7. Sarah Sarah says:

    I read this book way back in high school As I recall, we were given a list of books to choose from I chose The Great Gatsby, got bored, switched to Yonnondio, and loved it In my 20 s, I reread The Great Gatsby and absolutely adored it Now in my 30 s, I m curious how I would compare the two books.All I can remember about Yonnondio, quite honestly, is that it reminded me of A Tree Grows In Brooklyn, though reviews suggest it s even darker than that I ve lost tolerance for dark, having lived q I read this book way back in high school As I recall, we were given a list of books to choose from I chose The Great Gatsby, got bored, switched to Yonnondio, and loved it In my 20 s, I reread The Great Gatsby and absolutely adored it Now in my 30 s, I m curious how I would compare the two books.All I can remember about Yonnondio, quite honestly, is that it reminded me of A Tree Grows In Brooklyn, though reviews suggest it s even darker than that I ve lost tolerance for dark, having lived quite enough of it Likewise, I ve lost some affinity with Gatsby s idealism Oh, how very subjective it all is


  8. Jen Robinson Jen Robinson says:

    A gritty depressing look at blue collar life in the 20 s and 30 s Beautifully written about the harsh reality of a working class family destined for poverty their entire existence The interesting thing is that this novel was pieced together from notes and old writings yet it still is coherently heart wrenching Not a heart warming story about overcoming adversity in triumph but a really good read nevertheless.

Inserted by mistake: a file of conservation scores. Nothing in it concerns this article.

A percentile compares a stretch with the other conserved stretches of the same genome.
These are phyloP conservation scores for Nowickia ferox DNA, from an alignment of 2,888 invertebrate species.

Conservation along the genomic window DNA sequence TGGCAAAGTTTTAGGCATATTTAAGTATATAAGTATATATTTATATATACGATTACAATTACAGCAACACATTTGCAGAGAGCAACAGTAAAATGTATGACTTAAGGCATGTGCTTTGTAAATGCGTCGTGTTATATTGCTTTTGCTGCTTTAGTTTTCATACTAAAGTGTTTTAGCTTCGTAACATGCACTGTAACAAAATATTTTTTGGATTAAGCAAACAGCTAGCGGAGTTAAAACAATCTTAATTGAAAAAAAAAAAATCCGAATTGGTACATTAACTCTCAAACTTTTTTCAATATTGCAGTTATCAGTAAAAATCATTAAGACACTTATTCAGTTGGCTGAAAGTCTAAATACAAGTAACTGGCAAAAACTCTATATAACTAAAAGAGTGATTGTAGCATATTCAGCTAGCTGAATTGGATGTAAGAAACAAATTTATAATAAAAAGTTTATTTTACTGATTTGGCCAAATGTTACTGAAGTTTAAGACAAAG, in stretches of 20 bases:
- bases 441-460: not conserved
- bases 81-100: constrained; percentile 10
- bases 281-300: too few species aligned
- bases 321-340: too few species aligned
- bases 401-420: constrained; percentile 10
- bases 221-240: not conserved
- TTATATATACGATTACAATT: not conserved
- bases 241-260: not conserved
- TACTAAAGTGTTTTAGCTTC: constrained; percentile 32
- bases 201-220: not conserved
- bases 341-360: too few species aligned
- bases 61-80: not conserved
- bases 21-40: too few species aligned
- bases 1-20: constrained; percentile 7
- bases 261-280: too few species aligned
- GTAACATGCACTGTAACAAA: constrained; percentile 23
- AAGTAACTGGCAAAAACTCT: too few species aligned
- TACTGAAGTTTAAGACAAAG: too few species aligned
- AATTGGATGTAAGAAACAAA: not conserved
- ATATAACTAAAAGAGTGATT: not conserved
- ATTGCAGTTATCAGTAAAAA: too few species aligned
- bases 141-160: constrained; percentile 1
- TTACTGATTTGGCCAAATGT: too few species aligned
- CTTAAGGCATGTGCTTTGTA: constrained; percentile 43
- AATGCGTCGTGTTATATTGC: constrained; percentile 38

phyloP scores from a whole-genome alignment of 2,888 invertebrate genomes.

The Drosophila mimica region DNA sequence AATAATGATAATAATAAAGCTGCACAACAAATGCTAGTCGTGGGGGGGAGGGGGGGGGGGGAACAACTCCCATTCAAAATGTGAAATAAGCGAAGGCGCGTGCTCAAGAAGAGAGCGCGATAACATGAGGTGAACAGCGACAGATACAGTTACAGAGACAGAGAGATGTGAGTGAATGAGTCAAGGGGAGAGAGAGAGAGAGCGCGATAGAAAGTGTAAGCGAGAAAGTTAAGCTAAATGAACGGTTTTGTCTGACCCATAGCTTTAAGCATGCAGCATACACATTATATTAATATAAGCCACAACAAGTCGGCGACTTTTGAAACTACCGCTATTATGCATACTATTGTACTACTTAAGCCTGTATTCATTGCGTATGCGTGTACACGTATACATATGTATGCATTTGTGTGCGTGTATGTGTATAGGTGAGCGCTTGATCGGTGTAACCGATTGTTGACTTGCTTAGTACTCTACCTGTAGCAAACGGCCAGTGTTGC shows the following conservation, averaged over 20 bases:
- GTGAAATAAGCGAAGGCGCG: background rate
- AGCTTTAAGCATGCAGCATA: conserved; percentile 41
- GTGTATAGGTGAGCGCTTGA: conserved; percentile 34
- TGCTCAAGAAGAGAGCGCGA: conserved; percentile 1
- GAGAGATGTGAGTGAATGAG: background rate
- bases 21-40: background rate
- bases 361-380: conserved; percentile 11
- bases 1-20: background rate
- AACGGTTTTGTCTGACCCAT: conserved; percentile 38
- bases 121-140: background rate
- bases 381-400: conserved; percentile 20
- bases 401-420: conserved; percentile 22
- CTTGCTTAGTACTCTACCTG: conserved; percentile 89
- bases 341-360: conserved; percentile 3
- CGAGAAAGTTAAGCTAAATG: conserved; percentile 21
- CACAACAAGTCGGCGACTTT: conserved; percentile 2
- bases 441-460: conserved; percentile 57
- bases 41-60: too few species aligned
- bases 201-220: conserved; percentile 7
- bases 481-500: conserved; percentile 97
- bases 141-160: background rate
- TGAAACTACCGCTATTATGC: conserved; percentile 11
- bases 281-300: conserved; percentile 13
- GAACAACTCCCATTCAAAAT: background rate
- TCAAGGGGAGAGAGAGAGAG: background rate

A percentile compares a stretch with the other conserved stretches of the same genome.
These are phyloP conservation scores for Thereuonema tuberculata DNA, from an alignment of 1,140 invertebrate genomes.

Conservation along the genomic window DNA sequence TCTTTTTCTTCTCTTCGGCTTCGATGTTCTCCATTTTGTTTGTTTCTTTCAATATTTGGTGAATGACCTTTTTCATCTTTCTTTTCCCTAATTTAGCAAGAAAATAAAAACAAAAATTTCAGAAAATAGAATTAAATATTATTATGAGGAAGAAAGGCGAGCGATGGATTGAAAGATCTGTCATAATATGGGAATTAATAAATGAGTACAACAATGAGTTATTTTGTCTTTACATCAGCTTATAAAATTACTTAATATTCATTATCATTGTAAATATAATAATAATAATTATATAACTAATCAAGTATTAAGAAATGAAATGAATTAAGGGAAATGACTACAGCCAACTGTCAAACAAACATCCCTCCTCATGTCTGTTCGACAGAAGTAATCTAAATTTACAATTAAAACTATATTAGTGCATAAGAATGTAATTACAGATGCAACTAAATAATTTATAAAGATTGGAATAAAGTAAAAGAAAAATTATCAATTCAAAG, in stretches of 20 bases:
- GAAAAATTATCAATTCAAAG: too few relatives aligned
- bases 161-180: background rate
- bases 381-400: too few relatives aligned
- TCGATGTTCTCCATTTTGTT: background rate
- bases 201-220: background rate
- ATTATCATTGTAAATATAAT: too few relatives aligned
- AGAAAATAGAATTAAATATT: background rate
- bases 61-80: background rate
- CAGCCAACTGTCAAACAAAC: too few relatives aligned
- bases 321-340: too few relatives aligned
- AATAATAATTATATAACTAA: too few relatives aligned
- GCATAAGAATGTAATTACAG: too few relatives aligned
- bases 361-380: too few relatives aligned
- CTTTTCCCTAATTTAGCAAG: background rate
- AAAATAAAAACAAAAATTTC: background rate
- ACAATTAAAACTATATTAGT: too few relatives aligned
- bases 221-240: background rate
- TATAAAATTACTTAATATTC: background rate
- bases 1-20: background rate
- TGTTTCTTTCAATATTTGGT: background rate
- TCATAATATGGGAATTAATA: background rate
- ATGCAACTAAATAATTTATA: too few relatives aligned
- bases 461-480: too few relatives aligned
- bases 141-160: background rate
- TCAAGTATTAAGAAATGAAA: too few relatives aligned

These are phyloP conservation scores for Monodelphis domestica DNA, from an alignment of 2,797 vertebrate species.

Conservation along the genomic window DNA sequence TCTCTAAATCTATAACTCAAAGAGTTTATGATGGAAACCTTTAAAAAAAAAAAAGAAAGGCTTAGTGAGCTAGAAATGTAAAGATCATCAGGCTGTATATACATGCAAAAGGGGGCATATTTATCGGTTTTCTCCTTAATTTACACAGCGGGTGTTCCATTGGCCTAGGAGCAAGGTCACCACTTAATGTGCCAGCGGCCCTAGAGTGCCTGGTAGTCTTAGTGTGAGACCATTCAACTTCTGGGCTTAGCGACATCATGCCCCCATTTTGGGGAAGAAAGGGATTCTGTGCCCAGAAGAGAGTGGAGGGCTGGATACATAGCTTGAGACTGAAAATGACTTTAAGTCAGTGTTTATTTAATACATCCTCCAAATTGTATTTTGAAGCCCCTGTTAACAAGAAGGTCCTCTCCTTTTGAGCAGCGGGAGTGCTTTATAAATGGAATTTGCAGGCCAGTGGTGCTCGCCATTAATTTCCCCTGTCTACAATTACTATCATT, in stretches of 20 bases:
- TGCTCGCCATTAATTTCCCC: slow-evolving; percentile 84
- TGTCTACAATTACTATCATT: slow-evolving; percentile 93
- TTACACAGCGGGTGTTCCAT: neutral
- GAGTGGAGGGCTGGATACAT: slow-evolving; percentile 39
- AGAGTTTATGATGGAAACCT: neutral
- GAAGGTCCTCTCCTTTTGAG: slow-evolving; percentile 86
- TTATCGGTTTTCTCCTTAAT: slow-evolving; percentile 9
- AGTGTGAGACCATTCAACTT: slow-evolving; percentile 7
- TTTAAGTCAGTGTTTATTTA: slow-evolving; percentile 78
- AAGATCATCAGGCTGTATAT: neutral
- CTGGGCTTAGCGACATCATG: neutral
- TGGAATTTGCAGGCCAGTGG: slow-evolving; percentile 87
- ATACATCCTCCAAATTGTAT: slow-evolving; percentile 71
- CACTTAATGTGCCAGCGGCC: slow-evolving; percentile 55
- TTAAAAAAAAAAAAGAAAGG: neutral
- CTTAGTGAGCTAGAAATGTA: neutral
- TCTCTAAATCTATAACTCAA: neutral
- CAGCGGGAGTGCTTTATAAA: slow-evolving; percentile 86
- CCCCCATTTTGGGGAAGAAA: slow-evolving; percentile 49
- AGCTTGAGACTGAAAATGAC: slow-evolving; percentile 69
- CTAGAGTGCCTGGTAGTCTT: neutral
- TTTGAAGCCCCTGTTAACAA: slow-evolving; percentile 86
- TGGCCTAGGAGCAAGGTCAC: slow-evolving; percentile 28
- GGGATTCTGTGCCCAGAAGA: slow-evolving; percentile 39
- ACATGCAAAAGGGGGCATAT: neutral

9. Kim Whitman Kim Whitman says:

    Final book I wrote on for my degree Great exploration of whiteness and class.


  10. Rita Rita says:

    The saddest book ever this is the story of a poor family that just gotandpoor The author s use of imagery helps the reader feel the descriptions of the Earth, the skinny children, the despair of poverty and hopelessness first, working in the coal tunnels, and the father getting much of his pay in scrip for the company store Then, tenant farming and the owner taking everything he harvested, yet still he oweson to the slaughterhouse work he considers himself lucky to get Th The saddest book ever this is the story of a poor family that just gotandpoor The author s use of imagery helps the reader feel the descriptions of the Earth, the skinny children, the despair of poverty and hopelessness first, working in the coal tunnels, and the father getting much of his pay in scrip for the company store Then, tenant farming and the owner taking everything he harvested, yet still he oweson to the slaughterhouse work he considers himself lucky to get The air in the town is so stifling from the slaughterhouse and Benjy has asthma and can t breathe Things get worse and worse, and the story remains unfinished, but the reader can imagine the ragged end of this family, during the depression that beat them further and further down